When the manager's installer adds an agent to its server, it only enables the relay feature. It does not apply any default security settings. To protect the server, in Deep Security Manager, apply a security policy to its agent.
  • If no agent installer is found, you can download and install an agent or relay later.

Schema updates

Unlike with Deep Security Manager 9.6 and earlier, if you are updating, your database administrator (DBA) doesn't need to update the manually database schema first. The installer will make any required database schema changes. If that is interrupted for any reason, simply restore your database backup, then try again. Many possible causes are temporary, such as unusually high load or network maintenance. If the problem persists, contact your support provider. Errors, if any, are logged in:

<install-directory>/DBUpgrade/SchemaUpdate

where the default <install-directory> is /opt/dsm (Linux) or C:\Program Files\Trend Micro\Deep Security Manager (Windows). Two types of files are created:

  • T-00000-Plan.txt - All data definition language (DDL) SQL statements that the installer will use to update the schema.
  • T-00000-Progress.txt - Schema update progress logs. When finished, the installer changes the file name to either T-00000-Done.txt (successful update) or T-00000-Failed.txt (update failure).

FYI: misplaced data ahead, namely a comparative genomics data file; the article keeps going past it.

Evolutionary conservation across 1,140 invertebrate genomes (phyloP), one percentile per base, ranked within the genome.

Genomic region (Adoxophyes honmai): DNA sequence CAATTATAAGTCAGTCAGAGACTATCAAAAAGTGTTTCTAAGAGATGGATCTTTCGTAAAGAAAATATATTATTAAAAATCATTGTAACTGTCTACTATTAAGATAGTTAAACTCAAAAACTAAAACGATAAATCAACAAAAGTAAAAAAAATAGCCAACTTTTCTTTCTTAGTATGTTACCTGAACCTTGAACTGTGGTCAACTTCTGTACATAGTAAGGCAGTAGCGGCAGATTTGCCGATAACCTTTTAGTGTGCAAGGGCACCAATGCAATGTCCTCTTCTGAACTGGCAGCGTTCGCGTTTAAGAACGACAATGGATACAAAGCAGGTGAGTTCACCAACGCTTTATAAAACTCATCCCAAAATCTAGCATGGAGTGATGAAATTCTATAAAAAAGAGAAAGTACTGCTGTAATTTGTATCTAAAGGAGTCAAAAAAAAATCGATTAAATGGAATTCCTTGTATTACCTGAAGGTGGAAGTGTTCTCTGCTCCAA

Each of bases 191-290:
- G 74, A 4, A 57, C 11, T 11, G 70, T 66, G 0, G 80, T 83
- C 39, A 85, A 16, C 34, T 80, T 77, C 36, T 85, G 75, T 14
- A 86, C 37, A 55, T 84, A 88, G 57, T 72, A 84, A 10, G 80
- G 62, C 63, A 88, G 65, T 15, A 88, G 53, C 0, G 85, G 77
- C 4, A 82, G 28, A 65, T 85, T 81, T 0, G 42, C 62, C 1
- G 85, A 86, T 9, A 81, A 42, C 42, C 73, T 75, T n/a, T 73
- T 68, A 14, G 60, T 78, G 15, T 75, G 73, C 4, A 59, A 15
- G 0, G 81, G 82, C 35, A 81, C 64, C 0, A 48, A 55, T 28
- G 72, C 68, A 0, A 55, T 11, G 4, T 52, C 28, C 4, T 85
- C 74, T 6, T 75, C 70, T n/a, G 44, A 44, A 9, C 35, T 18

If the schema update fails for t0 (the root tenant), the installer will not continue. You must restore the database backup and then try again.

However, if multi-tenancy is enabled, and if the upgrade fails for any other tenant(s), the installer will continue. For each tenant, the installer will create one of each type of log file, where "00000" is the tenant number, such as "00001" for tenant t1. You can either restore the database backup and try again, or retry the schema update for that specific tenant (see Force a multi-tenant upgrade).

Force a multi-tenant database upgrade

If you have a multi-tenant environment, and are upgrading Deep Security Manager:

  1. The installer updates the database schema.
  2. The installer migrates data into the new structures for the primary tenant (t0).

    If t0 migration fails, the installer can't recover. It will not continue. You must restore the database from backup, and then try again.

  3. The installer migrates data for other tenants (five in each batch).

    If any non-primary tenant's migration fails, the installer will continue, but those tenant's state on Administration > Tenants will be Database Upgrade Required (offline). You can either restore from backup and run the installer again, or you can retry migration for that specific tenant.

To retry a tenant's migration, use the tenant's interface. If forcing a retry does not work, please contact your support provider.

Roll back an unsuccessful upgrade

If you are upgrading, and problems occur when you install Deep Security Manager 10.2, you can quickly revert to a functional state if you:

  • Backed up the database before the upgrade
  • Didn't upgrade the agents, relays, or virtual appliances yet (or have VM snapshots or system backups that you made before the upgrade)
  1. Stop the Deep Security Manager service.
  2. Restore the database.
  3. Restore all Deep Security Manager server nodes.
  4. If you changed the hostname, FQDN, or IP address of the Deep Security Manager during the upgrade, restore them.
  5. Restore the agents, relays, and virtual appliances.
  6. Start the Deep Security Manager service.